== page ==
The by-product of being invested in the market with 80 percent of the fund’s assets is that when the stock market crashes, so does the mutual fund. In other words, the fund managers will not go to 50 percent, 75 percent, or 100 percent cash, even if they know the stock market is crashing. It’s proven true by the numbers. Look how each of the above funds did during the crash years of 2008, 2002, 2001, and 2000:

-FBGRX: 2008 = -38.60%; 2002 = -25.32%; 2001 = -16.55%; 2000 = -10.54% Total losses = -91.01%

-AEPGX: 2008 = -40.53%; 2002 = -13.61%; 2001 = -12.17%; 2000 = -17.84%  Total losses = -84.15%

It’s crazy to think that these and many other mutual funds would stay invested in the market when it’s crashing, but that’s the reality — a reality that most clients are unaware of.

Because the mutual funds themselves do not protect clients when the market is crashing, who does that leave to protect the client? The local financial planner. Is it realistic for a local advisor to recommend that clients go to all cash? That would be nice, but most think they already did their job by picking the “best” mutual funds.

Using tactically managed strategies

How would your clients have liked the following returns during the crash years?

2008 = +8.03%; 2002 = +7.04%; 2001 = +7.55%; 2000 = +2.07%

Total returns in crash years = +24.69%

These returns look a lot better than the negative returns of the above-listed mutual funds. Would it help you to know that the tactically managed strategy with the above listed returns has not had a down year in the last 21 years and has had an average net rate of return in excess of 9 percent?

If this article doesn’t make you wonder if mutual funds are the best place for your client’s money and consider learning about truly tactically managed strategies, then I have failed.

Alternatives to mutual funds

What are the logical alternatives to growing wealth with mutual funds?

1. Tactically managed investment strategies — These are strategies that are managed to limit downside risk and capture gains in up markets. One of my favorite managers has a 21-year audited track record of no down years and net returns in excess of 9 percent. So, for the money a client should have “in the market,” being in a tactically managed strategy is the way to go.

2. Equity indexed universal life insurance (EIUL) — As many of you know, this is one of my favorite wealth-building tools for clients under the age of 55. Gains are locked in, no downside risk due to negative markets, tax-free loans, etc.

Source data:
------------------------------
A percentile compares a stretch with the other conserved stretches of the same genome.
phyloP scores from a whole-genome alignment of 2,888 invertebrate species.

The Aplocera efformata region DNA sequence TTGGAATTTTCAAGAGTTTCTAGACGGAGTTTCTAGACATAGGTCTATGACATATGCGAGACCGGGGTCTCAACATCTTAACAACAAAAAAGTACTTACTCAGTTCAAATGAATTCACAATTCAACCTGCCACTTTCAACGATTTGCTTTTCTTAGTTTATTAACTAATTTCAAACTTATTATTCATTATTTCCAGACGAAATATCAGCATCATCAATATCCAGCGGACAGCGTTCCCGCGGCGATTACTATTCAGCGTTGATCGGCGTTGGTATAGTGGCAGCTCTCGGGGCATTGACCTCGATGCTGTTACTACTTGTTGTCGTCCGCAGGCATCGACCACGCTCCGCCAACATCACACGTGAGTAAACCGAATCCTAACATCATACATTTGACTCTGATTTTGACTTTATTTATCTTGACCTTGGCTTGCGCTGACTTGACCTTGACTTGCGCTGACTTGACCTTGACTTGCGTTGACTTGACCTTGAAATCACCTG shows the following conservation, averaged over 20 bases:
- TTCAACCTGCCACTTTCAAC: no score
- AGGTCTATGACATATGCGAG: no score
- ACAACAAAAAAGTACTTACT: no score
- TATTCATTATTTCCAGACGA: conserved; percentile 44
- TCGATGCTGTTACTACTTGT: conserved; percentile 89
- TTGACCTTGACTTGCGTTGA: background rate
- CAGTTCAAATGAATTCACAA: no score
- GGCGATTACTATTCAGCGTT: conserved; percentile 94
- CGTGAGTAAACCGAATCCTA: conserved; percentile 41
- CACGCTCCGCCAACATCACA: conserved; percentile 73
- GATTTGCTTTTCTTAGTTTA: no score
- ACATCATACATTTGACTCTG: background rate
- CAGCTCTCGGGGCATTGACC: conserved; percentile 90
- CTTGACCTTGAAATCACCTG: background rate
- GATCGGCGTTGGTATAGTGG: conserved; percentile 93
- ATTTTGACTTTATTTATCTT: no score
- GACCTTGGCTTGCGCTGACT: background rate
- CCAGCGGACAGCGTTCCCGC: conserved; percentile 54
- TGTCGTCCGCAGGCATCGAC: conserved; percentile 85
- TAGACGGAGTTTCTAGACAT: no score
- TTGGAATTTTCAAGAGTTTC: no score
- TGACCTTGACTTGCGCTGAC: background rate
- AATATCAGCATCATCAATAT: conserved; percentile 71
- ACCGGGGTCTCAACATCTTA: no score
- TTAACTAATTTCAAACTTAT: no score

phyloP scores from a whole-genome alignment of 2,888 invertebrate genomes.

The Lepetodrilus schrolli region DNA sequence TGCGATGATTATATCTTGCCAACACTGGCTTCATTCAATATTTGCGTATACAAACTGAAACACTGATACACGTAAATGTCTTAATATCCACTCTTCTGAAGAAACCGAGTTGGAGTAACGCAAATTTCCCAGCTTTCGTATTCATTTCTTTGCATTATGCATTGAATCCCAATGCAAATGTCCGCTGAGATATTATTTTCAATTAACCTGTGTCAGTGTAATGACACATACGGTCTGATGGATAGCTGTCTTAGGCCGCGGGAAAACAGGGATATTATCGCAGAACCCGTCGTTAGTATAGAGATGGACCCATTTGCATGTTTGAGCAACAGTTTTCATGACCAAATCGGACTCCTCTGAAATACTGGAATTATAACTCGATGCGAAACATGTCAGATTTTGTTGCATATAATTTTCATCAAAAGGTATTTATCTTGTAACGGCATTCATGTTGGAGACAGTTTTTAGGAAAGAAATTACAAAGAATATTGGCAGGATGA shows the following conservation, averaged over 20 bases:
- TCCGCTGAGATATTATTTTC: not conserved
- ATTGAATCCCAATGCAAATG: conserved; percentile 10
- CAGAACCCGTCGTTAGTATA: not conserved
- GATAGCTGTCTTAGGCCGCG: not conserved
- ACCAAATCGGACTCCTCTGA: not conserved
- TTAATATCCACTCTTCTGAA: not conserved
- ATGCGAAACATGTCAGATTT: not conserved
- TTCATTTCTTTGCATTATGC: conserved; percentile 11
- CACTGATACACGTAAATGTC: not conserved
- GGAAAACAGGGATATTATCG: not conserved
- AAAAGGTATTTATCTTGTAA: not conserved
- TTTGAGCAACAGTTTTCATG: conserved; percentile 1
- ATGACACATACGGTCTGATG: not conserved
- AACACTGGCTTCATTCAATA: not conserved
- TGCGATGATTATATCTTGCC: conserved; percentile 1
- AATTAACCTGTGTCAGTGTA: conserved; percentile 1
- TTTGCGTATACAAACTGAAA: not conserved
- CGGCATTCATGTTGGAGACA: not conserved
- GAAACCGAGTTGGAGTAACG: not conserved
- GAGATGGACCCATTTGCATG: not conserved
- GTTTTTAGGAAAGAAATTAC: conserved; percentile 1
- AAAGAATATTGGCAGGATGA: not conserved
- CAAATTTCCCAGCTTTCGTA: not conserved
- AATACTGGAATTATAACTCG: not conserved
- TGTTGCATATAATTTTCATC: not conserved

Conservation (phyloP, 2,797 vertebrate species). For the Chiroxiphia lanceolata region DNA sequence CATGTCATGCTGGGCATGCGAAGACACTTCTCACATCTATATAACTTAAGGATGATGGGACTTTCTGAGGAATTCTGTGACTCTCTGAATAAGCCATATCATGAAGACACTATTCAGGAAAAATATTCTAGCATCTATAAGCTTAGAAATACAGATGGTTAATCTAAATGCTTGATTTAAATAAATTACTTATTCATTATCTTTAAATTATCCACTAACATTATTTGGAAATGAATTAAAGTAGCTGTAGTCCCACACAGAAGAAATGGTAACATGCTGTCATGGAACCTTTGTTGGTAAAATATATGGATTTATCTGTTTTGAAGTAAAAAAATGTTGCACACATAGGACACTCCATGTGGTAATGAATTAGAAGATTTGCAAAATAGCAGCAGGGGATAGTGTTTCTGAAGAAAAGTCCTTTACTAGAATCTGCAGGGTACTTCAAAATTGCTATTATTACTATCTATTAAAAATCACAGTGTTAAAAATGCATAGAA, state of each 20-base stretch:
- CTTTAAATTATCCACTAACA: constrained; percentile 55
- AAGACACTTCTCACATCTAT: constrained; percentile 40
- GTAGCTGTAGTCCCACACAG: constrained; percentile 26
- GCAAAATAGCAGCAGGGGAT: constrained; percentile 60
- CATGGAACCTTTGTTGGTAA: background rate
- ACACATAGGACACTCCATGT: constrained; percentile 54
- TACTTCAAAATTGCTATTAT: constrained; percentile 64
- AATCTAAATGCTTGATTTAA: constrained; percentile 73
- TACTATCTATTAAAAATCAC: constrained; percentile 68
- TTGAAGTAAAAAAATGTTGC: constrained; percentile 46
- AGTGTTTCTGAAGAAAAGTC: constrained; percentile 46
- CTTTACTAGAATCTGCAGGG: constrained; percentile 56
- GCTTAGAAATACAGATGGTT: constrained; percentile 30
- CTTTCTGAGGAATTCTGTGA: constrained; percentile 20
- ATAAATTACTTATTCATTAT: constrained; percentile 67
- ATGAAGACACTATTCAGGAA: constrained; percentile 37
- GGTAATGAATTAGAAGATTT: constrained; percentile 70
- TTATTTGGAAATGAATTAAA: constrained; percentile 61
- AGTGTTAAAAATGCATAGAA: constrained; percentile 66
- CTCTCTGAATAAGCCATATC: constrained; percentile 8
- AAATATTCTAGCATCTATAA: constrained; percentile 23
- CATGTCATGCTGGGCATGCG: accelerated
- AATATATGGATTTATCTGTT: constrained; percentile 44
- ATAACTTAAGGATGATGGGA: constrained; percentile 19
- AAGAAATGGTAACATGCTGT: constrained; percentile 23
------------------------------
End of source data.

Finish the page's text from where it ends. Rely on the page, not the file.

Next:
3. Fixed indexed annuities (FIAs) — I don’t like to say FIAs are a replacement for a market driven portfolio; it’s comparing apples to oranges. However, especially for clients 55 and old, using an FIA (especially those with guaranteed income riders) can be a much more prudent decision than using what most financial planners would recommend — an asset allocated portfolio.

Bottom line

Mutual funds will not protect your clients’ money during stock market crashes. They need to know this so they can make informed decisions about whether to use them or whether they should seek out other tools to grow their wealth in a truly protected manner.


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Not Saving Enough For Retirement?

This article was originally printed at latimes.com/business/money/la-fi-mo-wealthy-in-la-plan-to-save-a-lot-for-retirement-but-havent-yet-20131028,0,7495879.story

Wealthy in L.A. plan to save a lot for retirement, but haven’t yet

By Walter Hamilton, 11:24 AM PDT, October 28, 2013

Wealthy people in Los Angeles plan to save more money for retirement than the national average, while women are stowing away more than men, according to a new survey.

L.A. residents with $50,000 to $250,000 in household investable assets plan to save an average of $909,400 for retirement, more than the $736,200 national average, according to Merrill Edge, a consumer banking unit of Bank of America Corp.

Women are outpacing men, according to the report. They plan to squirrel away a bit more than $1 million versus $814,000 for men.

However, as with Americans of all income levels, they’ve put away only a fraction of that amount. The average L.A. resident has saved only $150,300, according to the report.

And they don’t have much time left to meet those lofty financial goals: The average L.A. poll respondent is 54 years old.

Perhaps not surprising, nearly two-thirds of L.A. residents — 64% — intend to retire later than anticipated. That’s an 18 percentage-point jump from Merrill’s last report six months ago.

In an apparent sign of growing retirement awareness, L.A. residents anticipate saving $377,400 more than they did six months ago.

As for college savings, the average wealthy Angeleno has saved, or plans to save, $62,000. However, one in three Los Angeles parents has saved nothing for their child’s education, according to the report.